The meeting agreed to raise the workers wage from Rupees 97 ($ 1.61) to Rupees 160 ($2.66) per day. They agreed that all the power looms factories will be registered by the government. Social security cards will be made for the workers. A social security hospital will be built in the district.
The wages had not been raised for the last 18 years, an unprecedented freezing of wages by the local textile bosses.
There are a total of 20, 000 workers at Gojra, a town 40 kilometers away from Faisalabad, the hub city of textile industry in Pakistan. The workers were subject to all sorts of oppression during these years. The town is divided by two gangster groups who a long history of conflict with each other. This has resulted in dozens of murders from both sides. But these groups were united in suppressing the workers.
The strike started on 8th July by some 70 percent of the power looms workers of the town. A day earlier, they had a public meeting where well over 3000 attended, demanding an immediate raise in the wages. The workers formed a union and gave a 15 days notice for the acceptance of the demands.
On 8th July, one worker was kicked out of a factory and was accused of forming the union and attending the meeting. This sparked an immediate walkout of the workers in that particular street. Within two hours most of the workers of the town left the factories in protest. “Now or never” was the slogan. The strike has started.
A local advocate Saif Cheema played a vital role in supporting the workers. His house became the center of the strike. He helped the workers to set up a strike camp in the town center. The Toba Tek Singh district secretary Labour Party Pakistan (LPP) put the workers in contact with the Faisalabad power looms workers movement called Labour Qaumi Movement. Majority of the leadership of LQM are member of LPP. The cooperation of the two movements played a decisive role in sustaining the strike. The district leaders of Awami jamhoori Tehreek, the left alliance in Pakistan, gave full solidarity to the striking workers.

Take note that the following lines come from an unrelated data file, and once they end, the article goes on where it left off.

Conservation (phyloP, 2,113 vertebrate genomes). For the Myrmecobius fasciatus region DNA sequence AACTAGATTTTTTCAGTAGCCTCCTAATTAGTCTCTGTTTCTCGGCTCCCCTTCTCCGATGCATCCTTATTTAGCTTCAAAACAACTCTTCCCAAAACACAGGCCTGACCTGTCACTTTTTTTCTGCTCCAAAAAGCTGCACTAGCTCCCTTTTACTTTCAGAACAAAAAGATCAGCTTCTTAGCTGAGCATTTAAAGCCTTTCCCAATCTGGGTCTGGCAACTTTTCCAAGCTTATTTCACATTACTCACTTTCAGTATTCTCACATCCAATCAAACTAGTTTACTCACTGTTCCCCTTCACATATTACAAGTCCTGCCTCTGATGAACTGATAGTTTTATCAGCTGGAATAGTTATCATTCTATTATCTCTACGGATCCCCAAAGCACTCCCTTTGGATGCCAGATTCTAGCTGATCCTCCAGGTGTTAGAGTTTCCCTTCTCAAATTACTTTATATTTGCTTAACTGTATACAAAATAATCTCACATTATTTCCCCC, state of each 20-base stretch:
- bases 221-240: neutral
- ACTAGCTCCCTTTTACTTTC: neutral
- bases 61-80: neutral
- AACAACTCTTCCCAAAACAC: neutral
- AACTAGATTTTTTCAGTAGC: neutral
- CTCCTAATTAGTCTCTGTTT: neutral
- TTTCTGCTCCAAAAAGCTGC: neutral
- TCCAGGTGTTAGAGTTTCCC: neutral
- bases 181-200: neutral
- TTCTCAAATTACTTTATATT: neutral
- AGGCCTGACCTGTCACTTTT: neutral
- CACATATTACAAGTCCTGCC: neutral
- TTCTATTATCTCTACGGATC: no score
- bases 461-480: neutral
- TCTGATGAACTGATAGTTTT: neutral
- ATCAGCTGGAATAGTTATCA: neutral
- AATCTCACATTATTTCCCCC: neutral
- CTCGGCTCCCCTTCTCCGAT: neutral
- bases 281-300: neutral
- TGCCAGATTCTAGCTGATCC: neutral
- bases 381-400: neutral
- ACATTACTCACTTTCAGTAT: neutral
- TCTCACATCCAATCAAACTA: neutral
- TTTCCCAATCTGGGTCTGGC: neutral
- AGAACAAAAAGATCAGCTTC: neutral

The striking workers were tortured by the gangsters of the local textile bosses on several occasions and the local police did not take any action against them. The workers were harassed by the police who took several striking workers in day custody without charges. But the workers were determined to go on.
When the well circulated Daily Express Pakistan printed a lie that most of the power looms were working, the striking workers burnt copies of the paper in protest. This gave an excuse to the local textile bosses to manipulate the situation and some of the journalisst turned against the striking workers. The local journalists were mainly close friends of the bosses. They boycotted the strike news and no reports of the strike were printed in most of the local and national news papers.
On 1st of August, the local police dismantled the strikers camp late at night. This was to sabotage a public meeting the next day where I was supposed to speak in solidarity of the workers. On 2nd August, over a 1000 workers attended the public meeting. It was agreed on our suggestion to put up the camp next morning come what may. It was also agreed that a national and international solidarity campaign be started. The meeting was full of emotions and the workers were really happy to hear us and some of the trade union leaders from Lahore.